Either the fear of death is cumulative or I am braver than I thought. And though I had not even made it home before I got the good news, it was enough time to pick out two favorite hymns, a short list of eloquent speakers, and a charity in lieu of flowers. And I only came close to tears when I realized I would not survive to a time my service wouldn’t be on Zoom. Me, or a picture of me, stuck in the middle with everyone else not knowing where or how to look. Like Alice in a Brady Bunch wake.
But I was going to beat this thing. Smash it in the teeth. Punch it in the gut. Kick it in the butt. The comeback kid. The familiar sight on Main Street—that guy walking that dog, they would say—constant, steady. Regardless. Part of the army of early risers. The bread truck, street sweeper, paper guy with no muffler. Third-shift nurses from Regional stumbling like zombies into Leon’s for coffee and the morning special.
But I would walk on by—my refrigerator full of health. Vegetables. Fresh fruit, protein, nuts and whole grains. Things that take shape in a blender. (Do I have one of those? I think it’s in the same place as the air fryer.) And I would wear out every machine in the gym and gain eight pounds of muscle so that my “after” pictures would always amaze and my recipes for kiwi turmeric smoothies would spread like wildfire on Facebook.
But there’s that “spread” word. Which I’m sure it has. Or will. Which I accept. Knowingly. Gracefully. It’s the ten thousand things, I say cryptically. There doesn’t appear to be a significant Taoist community in Surry County, but I do have a meditation app with a 30-day course on “Managing the Pain of Terminal Illness,” which I complete bravely. With ease. With a smile, even. (Make a note she will need to cancel auto-renewal.)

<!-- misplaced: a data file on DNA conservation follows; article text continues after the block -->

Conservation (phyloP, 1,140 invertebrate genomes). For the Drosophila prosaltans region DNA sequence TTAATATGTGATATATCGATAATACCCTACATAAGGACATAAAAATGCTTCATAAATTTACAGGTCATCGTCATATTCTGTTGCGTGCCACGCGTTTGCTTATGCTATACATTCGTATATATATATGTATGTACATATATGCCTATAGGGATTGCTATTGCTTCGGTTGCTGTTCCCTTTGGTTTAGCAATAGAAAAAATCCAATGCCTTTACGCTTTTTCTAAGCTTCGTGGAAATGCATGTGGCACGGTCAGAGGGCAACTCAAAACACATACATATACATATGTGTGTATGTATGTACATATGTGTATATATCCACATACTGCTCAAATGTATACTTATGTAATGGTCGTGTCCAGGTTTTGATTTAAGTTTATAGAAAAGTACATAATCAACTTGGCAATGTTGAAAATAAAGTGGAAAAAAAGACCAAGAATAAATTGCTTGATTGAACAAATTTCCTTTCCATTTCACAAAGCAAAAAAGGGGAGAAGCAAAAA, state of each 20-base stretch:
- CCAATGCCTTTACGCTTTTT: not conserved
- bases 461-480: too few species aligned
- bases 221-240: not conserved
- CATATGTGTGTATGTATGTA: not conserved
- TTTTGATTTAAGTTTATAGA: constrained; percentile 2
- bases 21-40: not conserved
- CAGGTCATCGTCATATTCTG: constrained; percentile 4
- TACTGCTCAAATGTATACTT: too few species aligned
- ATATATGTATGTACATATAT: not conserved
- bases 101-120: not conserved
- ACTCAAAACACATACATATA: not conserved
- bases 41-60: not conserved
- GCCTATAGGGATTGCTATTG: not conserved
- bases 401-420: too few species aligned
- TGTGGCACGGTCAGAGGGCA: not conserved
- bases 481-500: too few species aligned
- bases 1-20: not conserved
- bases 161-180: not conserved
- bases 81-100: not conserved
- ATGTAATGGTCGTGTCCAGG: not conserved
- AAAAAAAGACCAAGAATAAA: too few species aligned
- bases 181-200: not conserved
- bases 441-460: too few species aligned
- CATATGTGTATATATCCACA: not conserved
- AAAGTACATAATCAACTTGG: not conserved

Friends and relatives shave their heads in solidarity. We laugh at the way it grows back. Straight, black, curly, grey. Not at all in the case of Aunt Janet. I feel bad about that and ask her to be first on the starting line at the 5K fundraiser. A few people walk. Two girls cheat but still donate back the prize money. For the “Human Fund,” I laugh, then hear how they say I kept my sense of humor to the very end. Perspective.
Never been sure about the gravestone, though—it’s such a small space. How to be concise? Succinct. So permanent. Like a tweet. Maybe best to avoid the whole trips-to-the cemetery thing. There are ways. A few ashes here, some there. A way to be nowhere and everywhere at the same time. That’s what I want. To be spread.
That word again.
So that I sound truly grateful on the phone. I understand. Thank you. And yes, I will complete the survey.
Flash judge Tara Campbell writes: The sardonic humor is what gives this story its edge, complete with well-placed callbacks and a last line that stings.